The TV. It’s awfully purty just sitting there being shiny and ridiculous, but it requires gas to power the generator to power it. And gas costs money, so without Alahji to hand someone the cash to buy fuel in Tamba, it has only been run once. I was, naturally, summoned for tech support, which called for hooking the generator, converter, and tv cords up in the correct sequence; figuring out that the remote batteries were dead; and preventing Tali from poking a knife into an extension cord socket. Then soccer was watched, and there was much rejoicing.

I spent the week before last in Thies, playing the role of the wise and wizened (or maybe just rumpled and slightly dirty) Volunteer for the new group of trainees. It was their third week of PST, the time when wide-eyed optimism is, for some, fading to the dazed squint of a person subjected to three and a half hours of language class five days a week. And there are still five weeks of training before they swear in and go to their sites.

Poor bastards. I tried to be encouraging, but it was difficult when all I could think was “Damn I’m glad I never have to do this again.” PST runs on an exhausting schedule, convinces you you’ll never learn your language, and chips away at rosy preconceptions about Peace Corps life and work. Add to that the pressure of pleasing your host family, waiting for site announcements, and scuffles with admin, and it’s a miracle anyone makes it to swear-in. But they do, and this seemed like a pretty savvy group. Lots of guitar players.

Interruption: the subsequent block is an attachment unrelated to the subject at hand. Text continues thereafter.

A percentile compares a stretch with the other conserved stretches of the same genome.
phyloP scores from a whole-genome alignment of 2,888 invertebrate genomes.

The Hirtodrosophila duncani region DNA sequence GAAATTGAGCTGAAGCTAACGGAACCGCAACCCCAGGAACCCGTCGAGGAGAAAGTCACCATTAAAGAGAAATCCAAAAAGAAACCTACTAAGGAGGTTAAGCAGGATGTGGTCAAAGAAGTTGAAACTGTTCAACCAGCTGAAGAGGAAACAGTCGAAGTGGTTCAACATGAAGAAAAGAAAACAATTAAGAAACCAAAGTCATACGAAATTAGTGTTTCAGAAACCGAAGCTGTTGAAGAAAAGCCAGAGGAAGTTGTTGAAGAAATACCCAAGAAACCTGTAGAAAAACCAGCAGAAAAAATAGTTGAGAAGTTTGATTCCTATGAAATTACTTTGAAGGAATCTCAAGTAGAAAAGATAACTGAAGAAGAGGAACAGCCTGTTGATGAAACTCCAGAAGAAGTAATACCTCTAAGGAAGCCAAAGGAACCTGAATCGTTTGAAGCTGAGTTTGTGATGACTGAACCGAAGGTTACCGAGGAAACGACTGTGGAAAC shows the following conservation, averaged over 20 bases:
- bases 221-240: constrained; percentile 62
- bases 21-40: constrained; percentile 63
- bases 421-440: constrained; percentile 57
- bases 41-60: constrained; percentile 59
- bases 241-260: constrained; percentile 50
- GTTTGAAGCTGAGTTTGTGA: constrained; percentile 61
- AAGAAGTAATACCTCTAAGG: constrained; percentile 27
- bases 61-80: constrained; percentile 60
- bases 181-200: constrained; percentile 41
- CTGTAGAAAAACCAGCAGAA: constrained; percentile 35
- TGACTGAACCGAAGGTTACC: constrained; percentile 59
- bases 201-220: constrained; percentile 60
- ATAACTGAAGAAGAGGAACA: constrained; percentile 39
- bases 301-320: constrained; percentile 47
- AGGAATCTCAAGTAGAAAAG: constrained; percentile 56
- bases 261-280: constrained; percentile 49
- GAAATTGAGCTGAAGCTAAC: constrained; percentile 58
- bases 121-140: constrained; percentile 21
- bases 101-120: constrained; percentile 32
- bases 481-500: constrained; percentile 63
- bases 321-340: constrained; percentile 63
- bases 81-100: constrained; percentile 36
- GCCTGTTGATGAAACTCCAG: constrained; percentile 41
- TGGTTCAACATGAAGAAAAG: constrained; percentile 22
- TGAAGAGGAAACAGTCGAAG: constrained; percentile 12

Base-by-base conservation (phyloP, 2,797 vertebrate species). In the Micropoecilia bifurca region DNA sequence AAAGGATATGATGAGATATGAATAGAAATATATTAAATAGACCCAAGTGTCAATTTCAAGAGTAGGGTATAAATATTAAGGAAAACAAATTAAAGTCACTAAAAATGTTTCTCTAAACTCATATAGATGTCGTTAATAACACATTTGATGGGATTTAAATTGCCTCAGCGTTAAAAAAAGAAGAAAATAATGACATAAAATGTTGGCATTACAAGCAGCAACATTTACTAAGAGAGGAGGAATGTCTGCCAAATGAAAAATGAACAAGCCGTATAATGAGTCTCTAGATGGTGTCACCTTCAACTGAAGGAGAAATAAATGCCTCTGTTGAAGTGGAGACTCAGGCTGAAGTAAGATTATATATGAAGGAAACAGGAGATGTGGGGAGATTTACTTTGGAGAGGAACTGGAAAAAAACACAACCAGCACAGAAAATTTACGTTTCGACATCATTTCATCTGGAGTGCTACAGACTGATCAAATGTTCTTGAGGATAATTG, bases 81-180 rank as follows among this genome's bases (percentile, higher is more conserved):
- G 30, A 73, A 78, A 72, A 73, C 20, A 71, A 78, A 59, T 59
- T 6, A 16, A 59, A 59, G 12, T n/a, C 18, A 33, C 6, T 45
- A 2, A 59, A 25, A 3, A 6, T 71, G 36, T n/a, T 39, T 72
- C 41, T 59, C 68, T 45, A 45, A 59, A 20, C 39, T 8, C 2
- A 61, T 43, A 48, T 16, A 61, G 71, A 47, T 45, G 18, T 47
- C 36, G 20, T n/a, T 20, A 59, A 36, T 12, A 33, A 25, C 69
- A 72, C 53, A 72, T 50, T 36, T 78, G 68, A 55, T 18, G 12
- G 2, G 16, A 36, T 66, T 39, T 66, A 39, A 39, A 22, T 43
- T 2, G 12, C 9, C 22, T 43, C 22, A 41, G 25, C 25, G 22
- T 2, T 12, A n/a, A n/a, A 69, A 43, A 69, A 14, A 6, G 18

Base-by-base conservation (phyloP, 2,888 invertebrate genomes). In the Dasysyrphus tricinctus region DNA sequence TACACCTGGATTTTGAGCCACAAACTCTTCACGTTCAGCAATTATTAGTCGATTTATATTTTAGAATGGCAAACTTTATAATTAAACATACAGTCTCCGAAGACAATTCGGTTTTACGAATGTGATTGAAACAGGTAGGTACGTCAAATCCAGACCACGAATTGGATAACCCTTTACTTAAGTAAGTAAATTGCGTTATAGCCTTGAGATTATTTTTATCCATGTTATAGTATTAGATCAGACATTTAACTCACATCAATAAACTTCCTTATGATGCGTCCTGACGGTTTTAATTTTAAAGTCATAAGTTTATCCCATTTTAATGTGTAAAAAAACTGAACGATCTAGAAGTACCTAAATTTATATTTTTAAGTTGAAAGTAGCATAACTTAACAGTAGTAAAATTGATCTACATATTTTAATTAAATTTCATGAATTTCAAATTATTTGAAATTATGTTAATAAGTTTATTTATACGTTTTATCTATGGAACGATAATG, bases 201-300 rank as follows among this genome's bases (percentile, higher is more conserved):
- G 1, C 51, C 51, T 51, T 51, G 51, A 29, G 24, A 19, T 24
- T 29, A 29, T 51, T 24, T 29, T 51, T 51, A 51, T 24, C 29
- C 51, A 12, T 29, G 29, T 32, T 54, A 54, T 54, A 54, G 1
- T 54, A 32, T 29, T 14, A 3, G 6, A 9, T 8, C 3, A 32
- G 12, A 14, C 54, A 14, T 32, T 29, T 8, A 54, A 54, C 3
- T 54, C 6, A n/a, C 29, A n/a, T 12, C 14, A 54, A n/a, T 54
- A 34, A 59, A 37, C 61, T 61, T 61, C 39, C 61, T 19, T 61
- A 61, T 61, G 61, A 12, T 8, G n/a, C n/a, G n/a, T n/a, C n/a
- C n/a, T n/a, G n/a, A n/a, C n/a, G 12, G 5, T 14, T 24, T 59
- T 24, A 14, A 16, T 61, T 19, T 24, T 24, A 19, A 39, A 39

Thies was an odd place for me that week—a year through service, I was halfway between the newly-arrived trainees and the COSing volunteers who were also there as trainers. It seemed equally possible that I had never left PST (trying not to cry in language class or fall asleep in cross-cultural sessions) and that I was already on my way out (overearly nostalgia for the village, last-minute panic about leaving). Neither was true, of course—instead I’m this strange in-between, giving reassurance to one group while seeking reassurance from the other.

I was proud in an indignant sort of way when Youssoupha told me that I had surprised him by not ETing. Apparently, for the Senegalese, quiet = unhappy = going to leave. Bah.